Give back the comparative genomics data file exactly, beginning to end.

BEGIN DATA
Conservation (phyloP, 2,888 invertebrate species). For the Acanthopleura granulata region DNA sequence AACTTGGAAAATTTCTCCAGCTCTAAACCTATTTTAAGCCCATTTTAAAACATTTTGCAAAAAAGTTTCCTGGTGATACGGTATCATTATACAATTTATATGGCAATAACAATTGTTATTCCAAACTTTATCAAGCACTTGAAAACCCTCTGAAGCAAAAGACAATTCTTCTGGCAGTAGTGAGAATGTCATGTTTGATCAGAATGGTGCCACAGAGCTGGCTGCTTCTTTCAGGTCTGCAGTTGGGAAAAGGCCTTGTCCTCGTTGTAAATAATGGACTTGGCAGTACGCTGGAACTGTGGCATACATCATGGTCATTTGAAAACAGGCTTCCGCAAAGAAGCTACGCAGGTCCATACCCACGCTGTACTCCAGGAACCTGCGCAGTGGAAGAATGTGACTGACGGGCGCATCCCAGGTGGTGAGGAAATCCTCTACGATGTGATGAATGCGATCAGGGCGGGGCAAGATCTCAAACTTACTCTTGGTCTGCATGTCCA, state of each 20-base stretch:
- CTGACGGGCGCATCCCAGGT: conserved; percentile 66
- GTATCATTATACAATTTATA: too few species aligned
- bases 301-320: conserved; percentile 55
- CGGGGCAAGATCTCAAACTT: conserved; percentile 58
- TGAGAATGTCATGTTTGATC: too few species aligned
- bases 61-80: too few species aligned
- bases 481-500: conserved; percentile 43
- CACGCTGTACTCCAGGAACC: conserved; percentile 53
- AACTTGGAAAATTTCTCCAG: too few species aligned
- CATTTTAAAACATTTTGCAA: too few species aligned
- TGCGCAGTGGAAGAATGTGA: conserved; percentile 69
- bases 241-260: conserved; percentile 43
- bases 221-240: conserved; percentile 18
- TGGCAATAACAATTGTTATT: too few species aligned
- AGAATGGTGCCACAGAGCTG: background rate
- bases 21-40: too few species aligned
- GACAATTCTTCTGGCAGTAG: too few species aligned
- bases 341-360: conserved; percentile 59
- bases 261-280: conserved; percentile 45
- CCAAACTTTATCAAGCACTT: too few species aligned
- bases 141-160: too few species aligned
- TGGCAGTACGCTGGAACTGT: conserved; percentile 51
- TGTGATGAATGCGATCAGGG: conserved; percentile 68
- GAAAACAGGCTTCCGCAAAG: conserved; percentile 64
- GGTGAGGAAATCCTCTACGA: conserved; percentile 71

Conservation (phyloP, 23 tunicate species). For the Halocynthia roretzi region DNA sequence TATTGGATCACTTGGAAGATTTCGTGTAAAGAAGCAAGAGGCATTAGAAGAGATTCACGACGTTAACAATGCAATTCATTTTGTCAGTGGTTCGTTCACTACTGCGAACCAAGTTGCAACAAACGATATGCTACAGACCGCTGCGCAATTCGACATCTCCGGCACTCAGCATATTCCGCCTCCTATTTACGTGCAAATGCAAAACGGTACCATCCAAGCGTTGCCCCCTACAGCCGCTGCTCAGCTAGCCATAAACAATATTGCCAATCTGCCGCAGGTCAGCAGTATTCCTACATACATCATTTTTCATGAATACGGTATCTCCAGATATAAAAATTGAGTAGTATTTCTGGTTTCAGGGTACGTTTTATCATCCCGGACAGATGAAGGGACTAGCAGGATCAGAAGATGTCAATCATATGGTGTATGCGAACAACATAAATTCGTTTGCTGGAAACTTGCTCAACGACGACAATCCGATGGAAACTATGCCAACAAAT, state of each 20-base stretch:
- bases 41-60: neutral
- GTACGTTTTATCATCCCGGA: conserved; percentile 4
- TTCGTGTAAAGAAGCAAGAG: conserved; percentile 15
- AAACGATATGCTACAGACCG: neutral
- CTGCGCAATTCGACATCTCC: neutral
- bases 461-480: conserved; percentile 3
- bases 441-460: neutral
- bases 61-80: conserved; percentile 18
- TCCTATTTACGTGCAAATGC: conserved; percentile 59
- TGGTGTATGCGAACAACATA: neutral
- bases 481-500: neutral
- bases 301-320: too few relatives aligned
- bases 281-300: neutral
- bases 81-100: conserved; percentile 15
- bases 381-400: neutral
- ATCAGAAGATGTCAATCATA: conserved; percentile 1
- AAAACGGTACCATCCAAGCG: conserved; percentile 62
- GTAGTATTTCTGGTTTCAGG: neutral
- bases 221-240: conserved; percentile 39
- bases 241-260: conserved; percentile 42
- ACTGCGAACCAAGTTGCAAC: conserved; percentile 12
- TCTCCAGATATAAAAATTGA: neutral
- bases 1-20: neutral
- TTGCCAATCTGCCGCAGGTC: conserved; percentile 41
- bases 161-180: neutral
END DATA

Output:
Conservation (phyloP, 2,888 invertebrate species). For the Acanthopleura granulata region DNA sequence AACTTGGAAAATTTCTCCAGCTCTAAACCTATTTTAAGCCCATTTTAAAACATTTTGCAAAAAAGTTTCCTGGTGATACGGTATCATTATACAATTTATATGGCAATAACAATTGTTATTCCAAACTTTATCAAGCACTTGAAAACCCTCTGAAGCAAAAGACAATTCTTCTGGCAGTAGTGAGAATGTCATGTTTGATCAGAATGGTGCCACAGAGCTGGCTGCTTCTTTCAGGTCTGCAGTTGGGAAAAGGCCTTGTCCTCGTTGTAAATAATGGACTTGGCAGTACGCTGGAACTGTGGCATACATCATGGTCATTTGAAAACAGGCTTCCGCAAAGAAGCTACGCAGGTCCATACCCACGCTGTACTCCAGGAACCTGCGCAGTGGAAGAATGTGACTGACGGGCGCATCCCAGGTGGTGAGGAAATCCTCTACGATGTGATGAATGCGATCAGGGCGGGGCAAGATCTCAAACTTACTCTTGGTCTGCATGTCCA, state of each 20-base stretch:
- CTGACGGGCGCATCCCAGGT: conserved; percentile 66
- GTATCATTATACAATTTATA: too few species aligned
- bases 301-320: conserved; percentile 55
- CGGGGCAAGATCTCAAACTT: conserved; percentile 58
- TGAGAATGTCATGTTTGATC: too few species aligned
- bases 61-80: too few species aligned
- bases 481-500: conserved; percentile 43
- CACGCTGTACTCCAGGAACC: conserved; percentile 53
- AACTTGGAAAATTTCTCCAG: too few species aligned
- CATTTTAAAACATTTTGCAA: too few species aligned
- TGCGCAGTGGAAGAATGTGA: conserved; percentile 69
- bases 241-260: conserved; percentile 43
- bases 221-240: conserved; percentile 18
- TGGCAATAACAATTGTTATT: too few species aligned
- AGAATGGTGCCACAGAGCTG: background rate
- bases 21-40: too few species aligned
- GACAATTCTTCTGGCAGTAG: too few species aligned
- bases 341-360: conserved; percentile 59
- bases 261-280: conserved; percentile 45
- CCAAACTTTATCAAGCACTT: too few species aligned
- bases 141-160: too few species aligned
- TGGCAGTACGCTGGAACTGT: conserved; percentile 51
- TGTGATGAATGCGATCAGGG: conserved; percentile 68
- GAAAACAGGCTTCCGCAAAG: conserved; percentile 64
- GGTGAGGAAATCCTCTACGA: conserved; percentile 71

Conservation (phyloP, 23 tunicate species). For the Halocynthia roretzi region DNA sequence TATTGGATCACTTGGAAGATTTCGTGTAAAGAAGCAAGAGGCATTAGAAGAGATTCACGACGTTAACAATGCAATTCATTTTGTCAGTGGTTCGTTCACTACTGCGAACCAAGTTGCAACAAACGATATGCTACAGACCGCTGCGCAATTCGACATCTCCGGCACTCAGCATATTCCGCCTCCTATTTACGTGCAAATGCAAAACGGTACCATCCAAGCGTTGCCCCCTACAGCCGCTGCTCAGCTAGCCATAAACAATATTGCCAATCTGCCGCAGGTCAGCAGTATTCCTACATACATCATTTTTCATGAATACGGTATCTCCAGATATAAAAATTGAGTAGTATTTCTGGTTTCAGGGTACGTTTTATCATCCCGGACAGATGAAGGGACTAGCAGGATCAGAAGATGTCAATCATATGGTGTATGCGAACAACATAAATTCGTTTGCTGGAAACTTGCTCAACGACGACAATCCGATGGAAACTATGCCAACAAAT, state of each 20-base stretch:
- bases 41-60: neutral
- GTACGTTTTATCATCCCGGA: conserved; percentile 4
- TTCGTGTAAAGAAGCAAGAG: conserved; percentile 15
- AAACGATATGCTACAGACCG: neutral
- CTGCGCAATTCGACATCTCC: neutral
- bases 461-480: conserved; percentile 3
- bases 441-460: neutral
- bases 61-80: conserved; percentile 18
- TCCTATTTACGTGCAAATGC: conserved; percentile 59
- TGGTGTATGCGAACAACATA: neutral
- bases 481-500: neutral
- bases 301-320: too few relatives aligned
- bases 281-300: neutral
- bases 81-100: conserved; percentile 15
- bases 381-400: neutral
- ATCAGAAGATGTCAATCATA: conserved; percentile 1
- AAAACGGTACCATCCAAGCG: conserved; percentile 62
- GTAGTATTTCTGGTTTCAGG: neutral
- bases 221-240: conserved; percentile 39
- bases 241-260: conserved; percentile 42
- ACTGCGAACCAAGTTGCAAC: conserved; percentile 12
- TCTCCAGATATAAAAATTGA: neutral
- bases 1-20: neutral
- TTGCCAATCTGCCGCAGGTC: conserved; percentile 41
- bases 161-180: neutral